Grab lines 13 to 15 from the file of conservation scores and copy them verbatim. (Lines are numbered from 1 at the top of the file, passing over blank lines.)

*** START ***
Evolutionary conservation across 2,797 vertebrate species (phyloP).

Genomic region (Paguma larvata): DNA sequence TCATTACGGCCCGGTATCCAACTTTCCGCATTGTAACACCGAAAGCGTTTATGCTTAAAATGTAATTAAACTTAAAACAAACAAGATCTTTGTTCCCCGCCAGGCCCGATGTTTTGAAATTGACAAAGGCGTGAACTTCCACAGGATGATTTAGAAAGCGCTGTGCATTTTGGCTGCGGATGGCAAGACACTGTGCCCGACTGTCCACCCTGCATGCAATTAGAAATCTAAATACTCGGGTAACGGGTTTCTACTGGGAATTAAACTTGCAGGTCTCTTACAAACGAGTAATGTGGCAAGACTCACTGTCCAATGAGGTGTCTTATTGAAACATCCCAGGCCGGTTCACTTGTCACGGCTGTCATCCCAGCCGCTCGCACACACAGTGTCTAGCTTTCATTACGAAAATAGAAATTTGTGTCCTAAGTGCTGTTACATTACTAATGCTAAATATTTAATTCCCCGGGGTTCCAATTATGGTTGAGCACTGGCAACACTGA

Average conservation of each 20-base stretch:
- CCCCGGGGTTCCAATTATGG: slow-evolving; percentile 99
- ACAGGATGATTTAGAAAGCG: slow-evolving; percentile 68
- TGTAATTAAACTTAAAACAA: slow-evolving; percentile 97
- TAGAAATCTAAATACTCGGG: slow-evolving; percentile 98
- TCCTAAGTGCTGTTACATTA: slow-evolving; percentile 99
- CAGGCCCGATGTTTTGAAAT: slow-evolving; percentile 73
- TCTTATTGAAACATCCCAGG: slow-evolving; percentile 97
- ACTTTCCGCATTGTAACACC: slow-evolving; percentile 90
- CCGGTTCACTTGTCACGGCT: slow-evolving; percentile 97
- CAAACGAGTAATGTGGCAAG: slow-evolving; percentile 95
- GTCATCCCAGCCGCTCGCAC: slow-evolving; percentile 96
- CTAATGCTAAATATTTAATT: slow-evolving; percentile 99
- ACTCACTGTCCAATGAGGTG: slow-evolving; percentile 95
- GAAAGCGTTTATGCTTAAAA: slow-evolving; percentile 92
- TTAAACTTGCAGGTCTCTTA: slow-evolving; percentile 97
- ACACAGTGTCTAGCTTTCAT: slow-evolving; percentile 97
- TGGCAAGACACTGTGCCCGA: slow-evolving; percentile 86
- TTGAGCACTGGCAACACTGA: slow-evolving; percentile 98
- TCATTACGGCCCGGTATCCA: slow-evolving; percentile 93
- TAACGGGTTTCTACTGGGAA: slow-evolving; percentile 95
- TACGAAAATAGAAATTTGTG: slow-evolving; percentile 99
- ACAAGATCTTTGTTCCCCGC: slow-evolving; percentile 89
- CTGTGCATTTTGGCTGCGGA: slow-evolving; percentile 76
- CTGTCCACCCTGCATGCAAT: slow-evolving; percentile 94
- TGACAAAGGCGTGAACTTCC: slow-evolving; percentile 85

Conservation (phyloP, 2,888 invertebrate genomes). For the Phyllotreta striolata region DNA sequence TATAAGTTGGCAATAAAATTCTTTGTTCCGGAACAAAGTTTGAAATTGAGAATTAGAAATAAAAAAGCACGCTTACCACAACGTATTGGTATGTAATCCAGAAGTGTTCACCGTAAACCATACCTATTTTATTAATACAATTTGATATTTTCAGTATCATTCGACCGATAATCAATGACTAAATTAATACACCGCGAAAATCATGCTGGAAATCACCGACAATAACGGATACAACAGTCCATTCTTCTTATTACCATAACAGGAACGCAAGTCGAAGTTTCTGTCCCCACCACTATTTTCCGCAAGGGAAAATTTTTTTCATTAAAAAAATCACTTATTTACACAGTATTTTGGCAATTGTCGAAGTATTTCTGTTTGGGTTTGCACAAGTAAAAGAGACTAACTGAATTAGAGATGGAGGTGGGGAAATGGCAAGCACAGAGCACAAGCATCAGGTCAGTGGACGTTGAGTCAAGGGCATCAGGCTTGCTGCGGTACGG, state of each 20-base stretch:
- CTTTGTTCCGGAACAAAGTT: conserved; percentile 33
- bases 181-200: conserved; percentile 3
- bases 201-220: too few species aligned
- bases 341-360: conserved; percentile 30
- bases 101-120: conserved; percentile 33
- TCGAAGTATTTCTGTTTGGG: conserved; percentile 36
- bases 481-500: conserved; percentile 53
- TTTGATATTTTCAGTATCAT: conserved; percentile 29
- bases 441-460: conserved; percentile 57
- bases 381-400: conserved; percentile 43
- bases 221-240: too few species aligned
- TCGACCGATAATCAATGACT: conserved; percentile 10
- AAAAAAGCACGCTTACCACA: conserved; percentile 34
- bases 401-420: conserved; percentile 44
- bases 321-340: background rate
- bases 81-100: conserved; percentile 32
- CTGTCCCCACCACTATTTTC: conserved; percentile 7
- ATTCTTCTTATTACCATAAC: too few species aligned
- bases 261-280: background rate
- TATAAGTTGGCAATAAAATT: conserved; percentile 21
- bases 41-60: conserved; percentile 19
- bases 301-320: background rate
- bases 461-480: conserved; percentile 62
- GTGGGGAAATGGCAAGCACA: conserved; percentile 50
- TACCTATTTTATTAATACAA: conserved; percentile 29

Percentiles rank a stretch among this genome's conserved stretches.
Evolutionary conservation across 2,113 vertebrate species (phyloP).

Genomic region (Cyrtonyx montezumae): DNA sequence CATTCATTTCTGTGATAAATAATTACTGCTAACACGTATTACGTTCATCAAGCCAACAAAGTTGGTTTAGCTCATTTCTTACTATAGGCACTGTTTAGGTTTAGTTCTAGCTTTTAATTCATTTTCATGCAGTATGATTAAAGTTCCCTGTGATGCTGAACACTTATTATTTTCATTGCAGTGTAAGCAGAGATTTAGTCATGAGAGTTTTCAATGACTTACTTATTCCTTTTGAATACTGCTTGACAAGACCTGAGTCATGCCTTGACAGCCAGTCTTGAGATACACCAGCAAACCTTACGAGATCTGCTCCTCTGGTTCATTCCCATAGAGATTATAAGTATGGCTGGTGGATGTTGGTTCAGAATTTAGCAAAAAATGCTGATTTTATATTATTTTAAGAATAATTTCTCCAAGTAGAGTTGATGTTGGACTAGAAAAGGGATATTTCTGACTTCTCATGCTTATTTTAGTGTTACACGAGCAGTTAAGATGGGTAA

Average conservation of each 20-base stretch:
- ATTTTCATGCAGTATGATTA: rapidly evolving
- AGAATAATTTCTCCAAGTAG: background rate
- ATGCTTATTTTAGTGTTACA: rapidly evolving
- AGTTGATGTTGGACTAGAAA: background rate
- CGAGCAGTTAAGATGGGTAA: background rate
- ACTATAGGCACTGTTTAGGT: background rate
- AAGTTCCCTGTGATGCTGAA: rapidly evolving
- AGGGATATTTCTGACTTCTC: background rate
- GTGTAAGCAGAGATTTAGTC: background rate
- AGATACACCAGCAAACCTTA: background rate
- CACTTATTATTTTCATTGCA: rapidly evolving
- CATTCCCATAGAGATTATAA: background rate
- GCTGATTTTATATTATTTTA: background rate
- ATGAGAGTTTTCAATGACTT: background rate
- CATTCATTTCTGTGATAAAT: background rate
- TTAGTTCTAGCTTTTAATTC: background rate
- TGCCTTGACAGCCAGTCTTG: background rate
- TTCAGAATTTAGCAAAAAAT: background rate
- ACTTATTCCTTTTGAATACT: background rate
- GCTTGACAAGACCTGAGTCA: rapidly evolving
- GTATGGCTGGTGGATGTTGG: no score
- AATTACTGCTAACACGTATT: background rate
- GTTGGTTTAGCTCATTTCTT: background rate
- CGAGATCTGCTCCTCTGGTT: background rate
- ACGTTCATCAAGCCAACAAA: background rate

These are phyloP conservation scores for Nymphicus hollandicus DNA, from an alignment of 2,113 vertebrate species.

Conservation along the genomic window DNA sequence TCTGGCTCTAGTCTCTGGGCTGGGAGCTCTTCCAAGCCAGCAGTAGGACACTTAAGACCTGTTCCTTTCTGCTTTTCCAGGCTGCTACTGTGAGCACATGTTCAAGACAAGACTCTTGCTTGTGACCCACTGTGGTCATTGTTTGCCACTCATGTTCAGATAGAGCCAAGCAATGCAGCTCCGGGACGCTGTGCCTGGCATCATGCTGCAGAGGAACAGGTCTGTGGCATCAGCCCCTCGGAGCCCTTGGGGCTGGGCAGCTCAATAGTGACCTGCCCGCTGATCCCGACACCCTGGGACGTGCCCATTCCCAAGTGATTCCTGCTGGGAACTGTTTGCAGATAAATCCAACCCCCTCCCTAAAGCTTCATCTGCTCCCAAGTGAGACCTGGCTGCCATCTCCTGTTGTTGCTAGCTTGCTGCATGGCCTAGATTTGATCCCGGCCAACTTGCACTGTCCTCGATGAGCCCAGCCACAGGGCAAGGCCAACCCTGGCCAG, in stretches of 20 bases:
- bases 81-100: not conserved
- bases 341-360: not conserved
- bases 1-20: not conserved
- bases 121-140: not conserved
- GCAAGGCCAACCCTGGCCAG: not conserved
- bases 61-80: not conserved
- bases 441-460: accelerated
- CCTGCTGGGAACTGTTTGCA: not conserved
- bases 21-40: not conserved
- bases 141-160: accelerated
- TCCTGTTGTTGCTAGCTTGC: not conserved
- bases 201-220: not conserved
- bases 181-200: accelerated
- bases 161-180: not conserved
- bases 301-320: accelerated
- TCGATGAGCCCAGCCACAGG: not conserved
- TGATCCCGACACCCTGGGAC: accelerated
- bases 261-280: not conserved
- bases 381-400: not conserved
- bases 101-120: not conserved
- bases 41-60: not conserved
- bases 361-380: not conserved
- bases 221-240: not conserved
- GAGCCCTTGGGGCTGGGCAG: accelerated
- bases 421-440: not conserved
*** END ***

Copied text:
- CAAACGAGTAATGTGGCAAG: slow-evolving; percentile 95
- GTCATCCCAGCCGCTCGCAC: slow-evolving; percentile 96
- CTAATGCTAAATATTTAATT: slow-evolving; percentile 99